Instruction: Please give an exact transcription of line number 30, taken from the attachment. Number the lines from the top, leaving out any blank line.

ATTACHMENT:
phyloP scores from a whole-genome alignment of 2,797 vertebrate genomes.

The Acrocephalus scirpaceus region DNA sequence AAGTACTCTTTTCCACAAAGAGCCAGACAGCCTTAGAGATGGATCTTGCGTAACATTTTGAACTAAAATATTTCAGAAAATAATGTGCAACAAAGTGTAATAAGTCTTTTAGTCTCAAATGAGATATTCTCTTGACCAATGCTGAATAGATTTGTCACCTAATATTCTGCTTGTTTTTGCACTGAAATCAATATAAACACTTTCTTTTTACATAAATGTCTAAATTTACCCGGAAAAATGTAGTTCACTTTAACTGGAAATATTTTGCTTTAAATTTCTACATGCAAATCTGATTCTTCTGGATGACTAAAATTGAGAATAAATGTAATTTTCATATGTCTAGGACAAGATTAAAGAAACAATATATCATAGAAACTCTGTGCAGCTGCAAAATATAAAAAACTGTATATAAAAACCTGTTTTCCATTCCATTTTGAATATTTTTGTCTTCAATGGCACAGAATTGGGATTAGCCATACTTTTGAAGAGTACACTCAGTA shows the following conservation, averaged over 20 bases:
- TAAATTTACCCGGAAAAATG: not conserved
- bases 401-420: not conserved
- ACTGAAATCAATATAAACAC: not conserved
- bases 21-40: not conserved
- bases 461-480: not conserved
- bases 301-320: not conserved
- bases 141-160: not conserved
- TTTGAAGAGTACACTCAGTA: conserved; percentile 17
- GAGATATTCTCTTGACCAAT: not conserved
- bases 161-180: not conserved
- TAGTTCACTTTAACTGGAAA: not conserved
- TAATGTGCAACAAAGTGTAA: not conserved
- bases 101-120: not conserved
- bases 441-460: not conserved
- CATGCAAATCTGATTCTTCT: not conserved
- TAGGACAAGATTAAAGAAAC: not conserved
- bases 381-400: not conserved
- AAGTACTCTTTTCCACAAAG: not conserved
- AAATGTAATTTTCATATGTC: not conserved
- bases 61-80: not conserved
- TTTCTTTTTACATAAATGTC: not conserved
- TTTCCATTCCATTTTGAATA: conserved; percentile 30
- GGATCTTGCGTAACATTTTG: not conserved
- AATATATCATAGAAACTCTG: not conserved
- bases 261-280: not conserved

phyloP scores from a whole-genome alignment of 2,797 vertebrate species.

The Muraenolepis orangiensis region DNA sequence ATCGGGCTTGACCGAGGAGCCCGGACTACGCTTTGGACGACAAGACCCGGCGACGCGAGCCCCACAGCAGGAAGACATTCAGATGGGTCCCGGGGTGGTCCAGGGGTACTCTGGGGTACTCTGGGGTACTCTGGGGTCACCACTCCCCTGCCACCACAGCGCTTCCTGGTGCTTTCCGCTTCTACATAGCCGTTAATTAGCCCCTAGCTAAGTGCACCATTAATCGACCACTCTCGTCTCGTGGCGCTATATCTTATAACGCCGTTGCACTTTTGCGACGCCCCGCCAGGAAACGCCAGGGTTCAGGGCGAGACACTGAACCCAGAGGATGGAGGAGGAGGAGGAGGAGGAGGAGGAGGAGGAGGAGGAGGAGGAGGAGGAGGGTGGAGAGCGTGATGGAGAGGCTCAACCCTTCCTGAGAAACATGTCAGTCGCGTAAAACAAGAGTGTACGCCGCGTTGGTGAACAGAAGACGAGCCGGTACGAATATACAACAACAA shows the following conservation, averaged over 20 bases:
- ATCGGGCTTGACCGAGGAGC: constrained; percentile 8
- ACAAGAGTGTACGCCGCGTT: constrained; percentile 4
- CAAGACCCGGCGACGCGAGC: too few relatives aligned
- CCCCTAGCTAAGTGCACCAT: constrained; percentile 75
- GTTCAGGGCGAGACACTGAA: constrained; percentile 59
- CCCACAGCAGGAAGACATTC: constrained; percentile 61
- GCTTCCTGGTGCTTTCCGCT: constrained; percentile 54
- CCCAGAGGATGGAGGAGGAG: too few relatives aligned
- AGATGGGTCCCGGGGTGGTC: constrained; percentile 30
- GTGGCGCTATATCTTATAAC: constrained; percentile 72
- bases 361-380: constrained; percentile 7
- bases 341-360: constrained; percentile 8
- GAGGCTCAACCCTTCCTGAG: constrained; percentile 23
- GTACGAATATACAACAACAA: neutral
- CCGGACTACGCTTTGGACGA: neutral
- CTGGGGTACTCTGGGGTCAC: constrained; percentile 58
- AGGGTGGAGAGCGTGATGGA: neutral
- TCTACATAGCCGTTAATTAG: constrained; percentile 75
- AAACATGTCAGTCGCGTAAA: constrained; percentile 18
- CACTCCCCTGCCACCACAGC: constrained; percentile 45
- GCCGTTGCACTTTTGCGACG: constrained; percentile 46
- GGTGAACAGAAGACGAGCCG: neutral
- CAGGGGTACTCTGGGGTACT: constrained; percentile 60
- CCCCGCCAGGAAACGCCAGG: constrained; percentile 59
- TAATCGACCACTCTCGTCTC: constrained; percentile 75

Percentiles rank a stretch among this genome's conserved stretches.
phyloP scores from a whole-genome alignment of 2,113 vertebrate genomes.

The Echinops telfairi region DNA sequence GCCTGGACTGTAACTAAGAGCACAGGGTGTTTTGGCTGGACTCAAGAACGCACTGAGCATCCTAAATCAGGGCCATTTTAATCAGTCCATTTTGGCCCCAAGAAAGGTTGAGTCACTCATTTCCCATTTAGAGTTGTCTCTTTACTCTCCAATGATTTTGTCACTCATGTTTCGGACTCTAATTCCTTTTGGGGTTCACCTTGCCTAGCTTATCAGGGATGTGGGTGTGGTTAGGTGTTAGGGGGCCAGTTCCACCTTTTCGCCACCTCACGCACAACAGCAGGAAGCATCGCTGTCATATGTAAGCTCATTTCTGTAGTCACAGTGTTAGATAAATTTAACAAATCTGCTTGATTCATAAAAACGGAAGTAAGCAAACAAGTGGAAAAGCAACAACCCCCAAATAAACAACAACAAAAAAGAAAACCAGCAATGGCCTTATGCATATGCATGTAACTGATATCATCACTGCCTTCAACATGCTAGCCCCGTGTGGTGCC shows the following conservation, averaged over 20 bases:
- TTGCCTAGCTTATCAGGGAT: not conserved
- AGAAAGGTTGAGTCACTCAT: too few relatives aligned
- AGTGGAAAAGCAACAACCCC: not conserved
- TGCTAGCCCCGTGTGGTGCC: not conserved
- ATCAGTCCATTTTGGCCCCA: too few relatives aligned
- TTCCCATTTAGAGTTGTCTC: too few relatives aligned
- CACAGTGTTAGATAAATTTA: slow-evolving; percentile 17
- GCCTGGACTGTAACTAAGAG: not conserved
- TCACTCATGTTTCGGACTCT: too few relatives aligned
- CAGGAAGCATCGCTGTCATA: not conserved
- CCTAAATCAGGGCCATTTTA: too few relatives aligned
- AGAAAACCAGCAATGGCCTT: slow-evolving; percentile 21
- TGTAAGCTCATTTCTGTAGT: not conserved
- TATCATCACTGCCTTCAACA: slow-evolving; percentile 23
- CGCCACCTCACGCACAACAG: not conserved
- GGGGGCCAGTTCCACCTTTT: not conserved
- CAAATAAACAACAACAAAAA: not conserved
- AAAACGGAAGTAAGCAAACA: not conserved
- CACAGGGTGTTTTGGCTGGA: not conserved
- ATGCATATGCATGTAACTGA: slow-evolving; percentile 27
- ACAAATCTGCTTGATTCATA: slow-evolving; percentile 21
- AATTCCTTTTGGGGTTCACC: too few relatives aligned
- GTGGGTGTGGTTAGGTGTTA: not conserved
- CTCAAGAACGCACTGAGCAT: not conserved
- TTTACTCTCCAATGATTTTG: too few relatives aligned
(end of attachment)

- ATCGGGCTTGACCGAGGAGC: constrained; percentile 8